|Nari Ward, Act of God (detail), 2013: basketball cards and stencil ink on wooden panel, 48 x 36 x 1.5 in (121.9 x 91.4 x 3.8 cm). Courtesy of the artist and Lehmann Maupin, New York and Hong Kong.|
Rooted Communities: The Art of Nari Ward
February 7 – August 10, 2014
Opening reception: Thursday, February 6, 2014, 6:00 – 8:00PM
Shaw Center for the Arts
100 Lafayette Street
Baton Rouge, LA
From Lehmann Maupin press release:
Rooted Communities coincides with Ward's residency as LSU College of Art + Design's prestigious Nadine Carter Russell Chair and features a group of the artist’s sculptures, works on paper, and mixed-media installations. Ward's powerful yet delicate works articulate multi-layered issues that affect all communities—economics, poverty, race, culture, and how these factors shape a society. Using discarded objects he collects from his local environment, Ward's work gives a presence and new life to these unwanted or forgotten items, the underlying meaning changing within the context of its presentation.
The exhibition includes twenty-five of Ward's works spanning the past decade as well as a new work, Free Weight Bottle Incubator (2013), created during Ward’s residency at LSU. Utilizing bottles recovered from the foundation and ruins of the Alvin Roy Strength and Health Studios, Louisiana's first commercial gym that opened in the 1940s, Ward added plexiglas disks and numerical engravings on the ends, transforming them into free weight sculptures. These works are displayed in an interactive model of the original Alvin Roy building, which the viewer can reach inside of to lift the weights. As part of this project, Ward also photographed members from the Baton Rouge community posing with the sculptural bottle weights. Ward comments: "The idea is to take the unearthed bottles as reference to forgotten history being examined, held and experienced on a visual and physical plane. These delicate excavated remnants of the foundation become poignant vessels of reflection on how history can play a role in the strengthening and maintaining of the spirit."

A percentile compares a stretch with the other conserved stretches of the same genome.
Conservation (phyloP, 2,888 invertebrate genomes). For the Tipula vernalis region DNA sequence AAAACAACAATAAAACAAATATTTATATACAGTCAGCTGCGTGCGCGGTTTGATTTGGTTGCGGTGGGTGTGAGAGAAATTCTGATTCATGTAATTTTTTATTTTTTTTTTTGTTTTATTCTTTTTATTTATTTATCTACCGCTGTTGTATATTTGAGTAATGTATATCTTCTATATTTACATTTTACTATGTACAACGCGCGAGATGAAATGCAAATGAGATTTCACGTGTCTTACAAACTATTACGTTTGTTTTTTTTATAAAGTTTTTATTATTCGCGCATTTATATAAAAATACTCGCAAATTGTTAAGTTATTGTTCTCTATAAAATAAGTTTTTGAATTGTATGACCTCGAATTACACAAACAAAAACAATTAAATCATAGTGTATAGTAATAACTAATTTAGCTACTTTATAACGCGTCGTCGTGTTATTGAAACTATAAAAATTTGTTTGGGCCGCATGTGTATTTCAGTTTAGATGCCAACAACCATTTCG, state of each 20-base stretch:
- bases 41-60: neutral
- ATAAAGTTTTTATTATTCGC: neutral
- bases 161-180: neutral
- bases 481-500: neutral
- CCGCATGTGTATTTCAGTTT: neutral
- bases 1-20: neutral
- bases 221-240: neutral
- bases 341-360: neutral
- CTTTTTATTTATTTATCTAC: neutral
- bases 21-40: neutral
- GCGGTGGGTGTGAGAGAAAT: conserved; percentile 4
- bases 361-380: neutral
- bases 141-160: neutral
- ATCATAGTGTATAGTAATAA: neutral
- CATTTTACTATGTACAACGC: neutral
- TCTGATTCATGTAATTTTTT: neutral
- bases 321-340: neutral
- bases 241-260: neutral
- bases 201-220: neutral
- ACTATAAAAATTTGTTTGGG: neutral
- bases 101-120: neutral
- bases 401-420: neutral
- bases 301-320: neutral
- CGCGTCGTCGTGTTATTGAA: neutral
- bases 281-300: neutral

Ward's use of discarded materials to confront challenging themes is further illustrated throughout the exhibition in works such as Swing (2012), a tire studded with running shoes and suspended from a hangman’s noose, a particularly poignant and raw symbol in the Deep South. In Loisaidas LiquorsouL (2011), Ward rearranges the letters of a neon liquor store sign, a frequent sight in urban neighborhoods, positioning the letters S-O-U-L upright while leaving the remaining letters upside down. Ward uses collectible basketball cards in works including Act of God (2013) to draw connections between sports, entertainment and African American culture. The players have been blacked out leaving only the orange basketballs exposed, creating the illusion of a starry sky.
Rooted Communities was organized by the LSU Museum of Art and is on loan from the artist and Lehmann Maupin, New York. The exhibition is accompanied by a fully illustrated catalogue.
About Nari Ward
Nari Ward's (b. 1963, St. Andrews, Jamaica) work has been widely exhibited on an international level, including solo exhibitions at the Fabric Workshop and Museum, Philadelphia (2011); Massachusetts Museum of Contemporary Art, North Adams (2011); Institute of Visual Arts, Milwaukee (1997); Isabella Stewart Gardner Museum, Boston (2002); and Walker Art Center, Minneapolis (2001, 2000). The artist has taken part in important group exhibitions, including the Whitney Biennale (2006); Prospect 1 New Orleans (2008); and Documenta XI, Kassel (2003).
In 2012, Ward was the recipient of the Rome Prize, a yearly award bestowed by the American Academy in Rome to a select group of individuals who represent the highest standard of excellence in the arts and humanities. Additionally, he has received prestigious commissions from the United Nations and the World Health Organization, and awards from the American Academy of Arts and Letters, the National Endowment for the Arts, New York Foundation for the Arts, John Simon Guggenheim Foundation, and the Pollock Krasner Foundation.
Ward’s work is collected by numerous museums, including the Museum of Modern Art, New York; Baltimore Museum of Art, Maryland; Brooklyn Museum, New York; Nasher Museum of Art at Duke University, North Carolina; Studio Museum, Harlem; Walker Art Center, Minneapolis; and Whitney Museum, New York.